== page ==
Robert Bruce, through mostly vignettes of the interactions between President Lincoln, the military officers responsible for testing and purchasing new weapons, and the inventors and backers of the many schemes for new weapons weaves a fascinating story. The President, with an open mind and a Let's Try attitude, the inventors mostly earnest and patriotic though often "odd", the backers many painted as unscrupulous, and the military who ran the gamut from progressives to stalwart conservative who would have used the weapons of their fathers if given the chance.
Bruce shows that the time was one of immense technological advancement. Among the many "modern" weapons getting a first look were the machine gun, the breechloading rifle, the rifled cannon, the submarine, and the torpedo. Lincoln had two notable successes in his dealings with the Ordnance chiefs - the introduction of the machine gun and the acceptance of breechloading rifles. He pushed many weapons which ended dubiously and the machine gun that was ordered, the Coffee Mill Gun, did poorly in the field but it lead to the much-improved Gatling gun which faced none of the largest hurdles to service acceptance.
The author introduces enough background on each of the characters to give the reader a good grounding of the events then related in the vignette. He also makes sure to complete each story so that the reader is left satisfied that each small story is complete.
While not a book about the great decisions of Lincoln, the battles, or the campaigns and generals, this is a fascinating look at the technological and bureaucratic end of warmaking, at a time of rapid technological advance. It paints a side of Lincoln, the mechanic, the tinkerer, not often seen.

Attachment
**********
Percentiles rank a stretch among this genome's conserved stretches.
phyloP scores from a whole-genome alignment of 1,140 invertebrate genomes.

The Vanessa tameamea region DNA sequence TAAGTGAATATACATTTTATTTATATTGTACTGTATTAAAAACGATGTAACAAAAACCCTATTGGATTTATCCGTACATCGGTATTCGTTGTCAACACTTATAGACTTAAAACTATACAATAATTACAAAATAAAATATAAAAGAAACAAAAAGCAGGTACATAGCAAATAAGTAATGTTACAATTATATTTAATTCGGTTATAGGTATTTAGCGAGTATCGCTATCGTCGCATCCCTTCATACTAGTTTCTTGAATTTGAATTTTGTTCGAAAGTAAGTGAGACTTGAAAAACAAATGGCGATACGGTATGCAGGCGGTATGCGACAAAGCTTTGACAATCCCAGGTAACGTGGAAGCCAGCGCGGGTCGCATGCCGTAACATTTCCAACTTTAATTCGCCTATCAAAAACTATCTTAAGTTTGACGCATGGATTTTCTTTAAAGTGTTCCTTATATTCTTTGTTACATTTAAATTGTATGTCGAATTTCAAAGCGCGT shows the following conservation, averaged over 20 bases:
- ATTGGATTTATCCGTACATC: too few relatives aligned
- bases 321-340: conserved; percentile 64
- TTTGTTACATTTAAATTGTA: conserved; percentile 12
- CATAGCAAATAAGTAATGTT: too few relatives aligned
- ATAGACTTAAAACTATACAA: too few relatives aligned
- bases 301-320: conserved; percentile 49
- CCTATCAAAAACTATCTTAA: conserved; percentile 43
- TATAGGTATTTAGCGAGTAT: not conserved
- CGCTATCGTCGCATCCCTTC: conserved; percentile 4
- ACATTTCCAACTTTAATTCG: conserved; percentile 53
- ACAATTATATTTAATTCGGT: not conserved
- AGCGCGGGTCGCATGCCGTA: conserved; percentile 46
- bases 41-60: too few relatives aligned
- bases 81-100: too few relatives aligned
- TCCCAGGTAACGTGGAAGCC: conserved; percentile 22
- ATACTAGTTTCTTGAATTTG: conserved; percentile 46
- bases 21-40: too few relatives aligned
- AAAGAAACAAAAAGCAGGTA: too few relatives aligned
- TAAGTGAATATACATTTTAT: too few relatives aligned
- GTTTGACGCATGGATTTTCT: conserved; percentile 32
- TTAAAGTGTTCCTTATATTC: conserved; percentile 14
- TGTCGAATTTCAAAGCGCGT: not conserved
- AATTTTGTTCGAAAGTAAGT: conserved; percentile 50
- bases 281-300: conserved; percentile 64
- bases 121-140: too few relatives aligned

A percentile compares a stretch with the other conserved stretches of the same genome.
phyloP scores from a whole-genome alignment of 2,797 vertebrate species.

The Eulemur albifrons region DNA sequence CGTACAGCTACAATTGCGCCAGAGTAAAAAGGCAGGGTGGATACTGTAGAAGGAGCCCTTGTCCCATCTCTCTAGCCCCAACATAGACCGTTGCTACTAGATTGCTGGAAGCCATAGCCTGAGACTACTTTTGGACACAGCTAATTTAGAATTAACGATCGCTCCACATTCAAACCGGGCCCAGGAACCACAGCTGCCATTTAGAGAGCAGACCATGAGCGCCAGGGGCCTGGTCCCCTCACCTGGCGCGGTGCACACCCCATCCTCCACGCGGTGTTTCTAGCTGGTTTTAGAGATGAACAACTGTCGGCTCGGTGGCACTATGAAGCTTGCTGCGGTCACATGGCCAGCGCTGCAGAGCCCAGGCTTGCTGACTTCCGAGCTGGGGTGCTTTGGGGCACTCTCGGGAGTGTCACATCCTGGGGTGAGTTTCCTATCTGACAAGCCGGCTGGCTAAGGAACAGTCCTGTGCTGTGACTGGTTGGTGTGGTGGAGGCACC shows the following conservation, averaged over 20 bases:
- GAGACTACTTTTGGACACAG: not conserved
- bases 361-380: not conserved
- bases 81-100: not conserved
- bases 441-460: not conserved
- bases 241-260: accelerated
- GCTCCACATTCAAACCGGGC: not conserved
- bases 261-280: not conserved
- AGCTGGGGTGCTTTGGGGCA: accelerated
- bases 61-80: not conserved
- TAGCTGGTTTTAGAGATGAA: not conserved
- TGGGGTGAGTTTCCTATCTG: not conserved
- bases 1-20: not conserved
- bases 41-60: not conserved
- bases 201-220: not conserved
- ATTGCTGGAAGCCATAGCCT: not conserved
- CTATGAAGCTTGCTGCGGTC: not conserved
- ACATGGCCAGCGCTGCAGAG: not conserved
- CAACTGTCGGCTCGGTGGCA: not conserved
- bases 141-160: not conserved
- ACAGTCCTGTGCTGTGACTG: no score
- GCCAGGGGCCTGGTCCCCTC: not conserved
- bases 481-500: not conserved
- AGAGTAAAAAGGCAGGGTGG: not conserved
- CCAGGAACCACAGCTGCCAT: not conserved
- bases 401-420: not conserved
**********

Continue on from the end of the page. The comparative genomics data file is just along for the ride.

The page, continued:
John Goldstein and Joel Krenis have created a fantastic photo collection of the incredible diversity of India. Fabulous color photos with clear, insightful, and personal text tell a story of India, for Americans, that carries the complex picture that is India.
John and Joel have traveled extensively and are both excellent photographers and excellent observers of what they are photographing. They give you not only the image, but the story behind the image, what is really going on, what is being portrayed, which is often much more than one can see on a superficial glance.
The book opens with chapters on the People, the Architecture, and the Animals of the subcontinent to provide a general understanding. Then they take the reader on a series of in-depth adventures - to a camel fair, to the Taj Mahal, and a series of the city of Jaipur from the perspective of a hot air balloon. The book finishes with chapters on the sacred traditions of India and then three chapters of tourist adventures - the view from the road, several unique hotels, and the Palace on Wheels train.
John and Joel self-published with Blurb.
Me as a critic (be careful! the harshness will be well concealed!)